Compost can be made either in open piles or in bins. Piles are more easily turned, but bins have a better appearance inrepparttar 116343 garden. Bins also haverepparttar 116344 advantage of better moisture and temperature control. Personally, I have found beginning with a pit inrepparttar 116345 garden seems to work best, as it attracts earthworms to help withrepparttar 116346 breakdown ofrepparttar 116347 materials, plus you can turn it easily.

1. Whichever method you choose, select a sunny spot and begin by putting down a 6 inch layer of plant wastes such as spoiled hay, straw, sawdust, plant leaves (shredding them first helps) garden clippings, or wood chips

2. Add a 2 inch layer of manure and bedding

3. Follow with a layer of topsoil, approximately 1/8 inch thick. Unrine-impregnated topsoil is particularly valuable but find out whatrepparttar 116348 animals have been eating as hormones, antibiotics, and chemicals etc, will end up in your soil and then in your food.

4. On top of this layer of soil spread a sprinkling of lime, phosphate, bone meal, rock, granite dust, or wood ashes to increaserepparttar 116349 mineral content ofrepparttar 116350 heap. Lime is not added if an acid compost is wanted.

WNV in Mares and Foals-When to Vaccinate?

Written by Michele Anderson

As we begin our fifth year in dealing withrepparttar dreaded WNV, over 14,000 cases inrepparttar 116310 United STates as of 2002 have been reported. The question was raised about a link betweenrepparttar 116311 WNV and abortions in equines.A retrospective study byrepparttar 116312 University of Kentucky's Livestock Disease and Diagnostic Center, from July of 2002 through early 2003, looked at 400 equine abortions for evidence of WNV. Their findings were suprising. Ofrepparttar 116313 400 horses examined, 35 had evidence of WNV. Although this is only approximately 8 percent, it does require more research to see if there is a connection betweenrepparttar 116314 WNV and aborted fetuses. At this time there is no evidence thatrepparttar 116315 WNV causedrepparttar 116316 abortions; only that there was evidence ofrepparttar 116317 virus inrepparttar 116318 aborted fetuses. Further testing and research is ongoing to determinerepparttar 116319 relationship between WNV and abortion.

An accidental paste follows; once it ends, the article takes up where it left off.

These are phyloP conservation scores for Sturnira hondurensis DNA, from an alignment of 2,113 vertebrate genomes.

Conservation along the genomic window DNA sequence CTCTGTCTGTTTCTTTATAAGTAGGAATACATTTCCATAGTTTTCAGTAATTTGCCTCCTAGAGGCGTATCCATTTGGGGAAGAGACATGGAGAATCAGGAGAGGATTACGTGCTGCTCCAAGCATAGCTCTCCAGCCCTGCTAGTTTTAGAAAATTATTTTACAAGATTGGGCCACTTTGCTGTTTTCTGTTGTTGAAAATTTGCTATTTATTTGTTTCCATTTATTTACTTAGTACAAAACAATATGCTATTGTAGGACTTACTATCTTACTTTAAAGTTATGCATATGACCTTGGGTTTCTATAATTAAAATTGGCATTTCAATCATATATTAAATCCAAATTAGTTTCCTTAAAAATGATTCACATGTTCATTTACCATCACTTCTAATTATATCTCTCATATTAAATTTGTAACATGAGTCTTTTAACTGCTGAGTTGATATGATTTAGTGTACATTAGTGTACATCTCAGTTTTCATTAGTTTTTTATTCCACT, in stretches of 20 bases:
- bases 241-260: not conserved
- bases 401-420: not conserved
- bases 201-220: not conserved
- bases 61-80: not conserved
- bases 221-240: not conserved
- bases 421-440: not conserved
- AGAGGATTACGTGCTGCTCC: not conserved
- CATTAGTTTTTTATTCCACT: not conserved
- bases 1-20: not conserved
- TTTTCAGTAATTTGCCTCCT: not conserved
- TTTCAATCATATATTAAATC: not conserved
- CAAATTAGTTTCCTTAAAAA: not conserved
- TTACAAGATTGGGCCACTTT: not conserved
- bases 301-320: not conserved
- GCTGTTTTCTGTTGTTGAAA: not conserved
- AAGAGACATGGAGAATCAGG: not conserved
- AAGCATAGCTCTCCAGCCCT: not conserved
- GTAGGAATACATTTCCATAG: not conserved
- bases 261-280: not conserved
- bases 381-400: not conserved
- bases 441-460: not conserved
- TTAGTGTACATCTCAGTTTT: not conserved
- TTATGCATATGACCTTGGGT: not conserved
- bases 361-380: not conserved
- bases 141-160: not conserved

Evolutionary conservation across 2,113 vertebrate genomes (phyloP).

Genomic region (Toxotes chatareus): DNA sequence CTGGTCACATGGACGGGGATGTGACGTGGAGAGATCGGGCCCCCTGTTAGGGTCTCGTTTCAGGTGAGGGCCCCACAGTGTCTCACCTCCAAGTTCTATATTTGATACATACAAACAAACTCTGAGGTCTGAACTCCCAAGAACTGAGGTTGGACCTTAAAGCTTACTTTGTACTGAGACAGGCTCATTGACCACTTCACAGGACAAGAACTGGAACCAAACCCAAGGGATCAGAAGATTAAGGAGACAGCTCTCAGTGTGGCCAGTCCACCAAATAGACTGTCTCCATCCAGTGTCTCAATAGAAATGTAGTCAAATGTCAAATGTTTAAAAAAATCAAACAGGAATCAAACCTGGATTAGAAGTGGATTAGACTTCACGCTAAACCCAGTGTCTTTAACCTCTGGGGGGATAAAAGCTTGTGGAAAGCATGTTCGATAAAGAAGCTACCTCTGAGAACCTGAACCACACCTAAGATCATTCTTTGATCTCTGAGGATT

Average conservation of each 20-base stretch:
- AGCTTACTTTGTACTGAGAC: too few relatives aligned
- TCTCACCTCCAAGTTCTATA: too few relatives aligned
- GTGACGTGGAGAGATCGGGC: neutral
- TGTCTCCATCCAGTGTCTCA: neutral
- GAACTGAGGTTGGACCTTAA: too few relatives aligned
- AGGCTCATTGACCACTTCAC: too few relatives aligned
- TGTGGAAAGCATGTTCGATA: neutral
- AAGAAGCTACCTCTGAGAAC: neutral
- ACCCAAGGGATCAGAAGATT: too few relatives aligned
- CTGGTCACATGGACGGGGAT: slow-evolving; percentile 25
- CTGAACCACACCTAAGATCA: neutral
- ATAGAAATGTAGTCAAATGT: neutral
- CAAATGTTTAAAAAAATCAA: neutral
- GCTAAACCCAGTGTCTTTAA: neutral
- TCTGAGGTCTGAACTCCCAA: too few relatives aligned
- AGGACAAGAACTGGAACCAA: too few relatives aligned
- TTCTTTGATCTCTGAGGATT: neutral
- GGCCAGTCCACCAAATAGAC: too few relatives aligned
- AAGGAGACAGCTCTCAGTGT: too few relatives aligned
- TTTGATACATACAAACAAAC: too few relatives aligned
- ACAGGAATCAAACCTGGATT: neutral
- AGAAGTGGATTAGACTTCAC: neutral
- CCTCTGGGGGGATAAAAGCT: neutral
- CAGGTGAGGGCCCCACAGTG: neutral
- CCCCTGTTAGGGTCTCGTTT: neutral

*Vaccinating Mares and Foals

Renowned veterinarian Rob Holland, DVM, PhD, a private practitioner in Kentucky and a technical services veterinarian forrepparttar 116320 Intervet pharmaceutical company, explainedrepparttar 116321 protocol for vaccinating broodmares.

He recommends you vaccinate your mares four to six weeks BEFORE foaling, what you're doing is bolstering their IgG (a type of antibody) and all their immunological parameters. Inrepparttar 116322 case ofrepparttar 116323 mare andrepparttar 116324 (unborn) foal, there's a six-layer placenta that does a very good job of protectingrepparttar 116325 foal against potential disease that affects repparttar 116326 mare, and doesn't allow any antibodies to cross it.

*Maternal vs. Foal Antibodies

W. David Wilson, MS, BVMS, MRCVS, ofrepparttar 116327 Department of Medicine and Epidemiology in repparttar 116328 School of Veterinary Medicine atrepparttar 116329 University of California, is recommending, based on information gathered from studies with other vaccines, that ifrepparttar 116330 mares are NOT vaccinated against WNV or they haven't been exposed (which is nowrepparttar 116331 situation for only horses inrepparttar 116332 far western states) that foals can be vaccinated starting at two to three months of age.